“When you’re part of an organization that has such a long history of success and community service, it’s difficult to consider a change in status. It’s only natural to have a bias in favor of independence. Nevertheless, given the dramatic changes we saw coming in healthcare, we knew it would be difficult in the long run to survive, let alone thrive, if we didn’t find a partner organization with similar culture and values.”
Looking back, he sees the merger as something that has made a truly positive difference for both organizations, sometimes in ways that could not have been foreseen just a dozen years ago.
“Here in Concord,” he says, “some benefits may be less visible to the public, things like back office support in HR, finance or information technology. At the same time, we’ve seen any number of highly visible benefits, such as the addition of sophisticated new equipment and new sub-specialty services.”
He notes the importance of the new Heart and Vascular Tower, and highlights the number of patients who now have easier access to significant clinical trials for cancer treatment. “If I were a patient searching for care,” he says, “I’d be much more confident going to a place that has all of the resources we now have. Somewhere in Atrium’s system, there is an expert in just about any medical sub-specialty you can name.”
Thomas Long, MD, has been associated with Atrium Health Cabarrus since the early 1970s. At that time he wore one hat as a gastroenterologist leading an independent practice, and another hat as Duke Faculty Coordinator of Cabarrus Memorial Hospital’s physician education program. Now retired, he has a long history of board service with the hospital in Concord, with the Cabarrus College of Health Sciences, and – later – with Carolinas HealthCare System.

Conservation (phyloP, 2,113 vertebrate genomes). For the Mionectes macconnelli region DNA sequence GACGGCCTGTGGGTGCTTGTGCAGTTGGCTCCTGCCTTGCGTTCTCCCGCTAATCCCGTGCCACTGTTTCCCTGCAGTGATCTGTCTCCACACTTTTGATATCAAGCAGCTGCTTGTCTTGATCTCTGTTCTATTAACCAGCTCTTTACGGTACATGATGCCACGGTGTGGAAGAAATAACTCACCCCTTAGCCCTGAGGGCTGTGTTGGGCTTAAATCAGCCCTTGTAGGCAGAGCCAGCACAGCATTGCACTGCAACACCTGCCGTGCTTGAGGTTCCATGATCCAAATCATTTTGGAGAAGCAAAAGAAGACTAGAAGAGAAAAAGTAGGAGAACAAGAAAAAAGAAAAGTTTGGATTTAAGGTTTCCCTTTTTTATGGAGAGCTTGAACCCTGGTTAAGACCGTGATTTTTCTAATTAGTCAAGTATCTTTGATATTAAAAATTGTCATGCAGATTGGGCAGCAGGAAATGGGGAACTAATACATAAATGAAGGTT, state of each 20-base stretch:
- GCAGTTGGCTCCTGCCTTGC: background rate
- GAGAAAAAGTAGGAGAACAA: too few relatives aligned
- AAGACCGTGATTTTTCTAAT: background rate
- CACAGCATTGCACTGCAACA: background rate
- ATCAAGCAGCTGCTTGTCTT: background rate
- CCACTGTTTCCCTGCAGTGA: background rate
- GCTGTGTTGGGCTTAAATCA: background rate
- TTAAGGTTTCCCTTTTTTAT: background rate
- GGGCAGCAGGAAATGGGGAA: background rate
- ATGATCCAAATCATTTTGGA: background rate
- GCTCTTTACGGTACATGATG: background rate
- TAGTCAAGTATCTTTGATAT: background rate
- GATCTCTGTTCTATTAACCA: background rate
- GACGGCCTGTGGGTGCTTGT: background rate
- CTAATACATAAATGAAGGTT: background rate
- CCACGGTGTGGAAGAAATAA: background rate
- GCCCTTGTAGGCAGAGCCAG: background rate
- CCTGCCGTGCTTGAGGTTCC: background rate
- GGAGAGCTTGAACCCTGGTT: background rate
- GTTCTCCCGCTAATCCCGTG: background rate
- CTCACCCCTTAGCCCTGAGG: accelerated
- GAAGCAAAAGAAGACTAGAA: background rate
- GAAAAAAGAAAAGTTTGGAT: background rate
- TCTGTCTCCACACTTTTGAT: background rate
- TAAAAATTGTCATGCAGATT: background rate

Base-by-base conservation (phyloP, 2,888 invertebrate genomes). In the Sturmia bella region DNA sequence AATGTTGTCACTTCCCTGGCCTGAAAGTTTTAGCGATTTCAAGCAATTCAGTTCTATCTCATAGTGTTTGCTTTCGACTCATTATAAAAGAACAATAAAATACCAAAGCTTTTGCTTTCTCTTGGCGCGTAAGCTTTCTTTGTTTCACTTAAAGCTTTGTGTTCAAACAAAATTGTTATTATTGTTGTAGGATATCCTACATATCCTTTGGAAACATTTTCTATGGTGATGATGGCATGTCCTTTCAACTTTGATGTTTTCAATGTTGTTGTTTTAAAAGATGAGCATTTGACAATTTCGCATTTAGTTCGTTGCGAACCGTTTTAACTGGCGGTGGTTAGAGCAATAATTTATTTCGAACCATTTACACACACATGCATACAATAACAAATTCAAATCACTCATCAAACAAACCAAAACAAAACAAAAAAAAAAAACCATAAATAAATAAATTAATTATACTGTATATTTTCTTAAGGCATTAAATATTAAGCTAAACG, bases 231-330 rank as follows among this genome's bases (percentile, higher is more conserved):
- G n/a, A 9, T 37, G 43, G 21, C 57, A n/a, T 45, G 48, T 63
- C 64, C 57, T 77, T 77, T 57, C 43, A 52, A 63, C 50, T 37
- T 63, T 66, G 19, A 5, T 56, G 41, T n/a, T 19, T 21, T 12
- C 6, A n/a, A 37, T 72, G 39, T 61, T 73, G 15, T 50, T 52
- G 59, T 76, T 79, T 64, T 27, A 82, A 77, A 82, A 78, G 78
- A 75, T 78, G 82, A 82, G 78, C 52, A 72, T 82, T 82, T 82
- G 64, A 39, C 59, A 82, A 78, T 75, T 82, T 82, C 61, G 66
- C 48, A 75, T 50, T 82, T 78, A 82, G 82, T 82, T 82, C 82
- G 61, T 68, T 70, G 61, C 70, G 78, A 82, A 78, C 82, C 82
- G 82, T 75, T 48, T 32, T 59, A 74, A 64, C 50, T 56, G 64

He says his medical practice had an excellent working relationship with the hospital both before and after the merger. Another big positive, he says, is the resources made available to ensure that already strong service lines remain on the cutting edge of medicine. “People can get on-site care for conditions that used to require travel to Charlotte or even more distant cities. The overall quality and availability of care here is outstanding.”
Phyllis Wingate, CEO for the past nine years, agrees that one of the most impressive changes during her tenure has been growth in the number and quality of services.
“Looking back over history, I feel the people of this community have been blessed,” she says. “They’ve been blessed by the extraordinary dedication of people like Martha Day. They’ve been blessed to have visionary leaders like Robert Kinney and Thomas Long, who were and are totally focused on how best to meet the community’s long-term aspirations.
“I’m grateful for their service, and for the service of all those who work hard every day to ensure that Atrium Health Cabarrus patients get the best possible service and achieve the best possible outcomes. As I look ahead, I couldn’t be more optimistic.”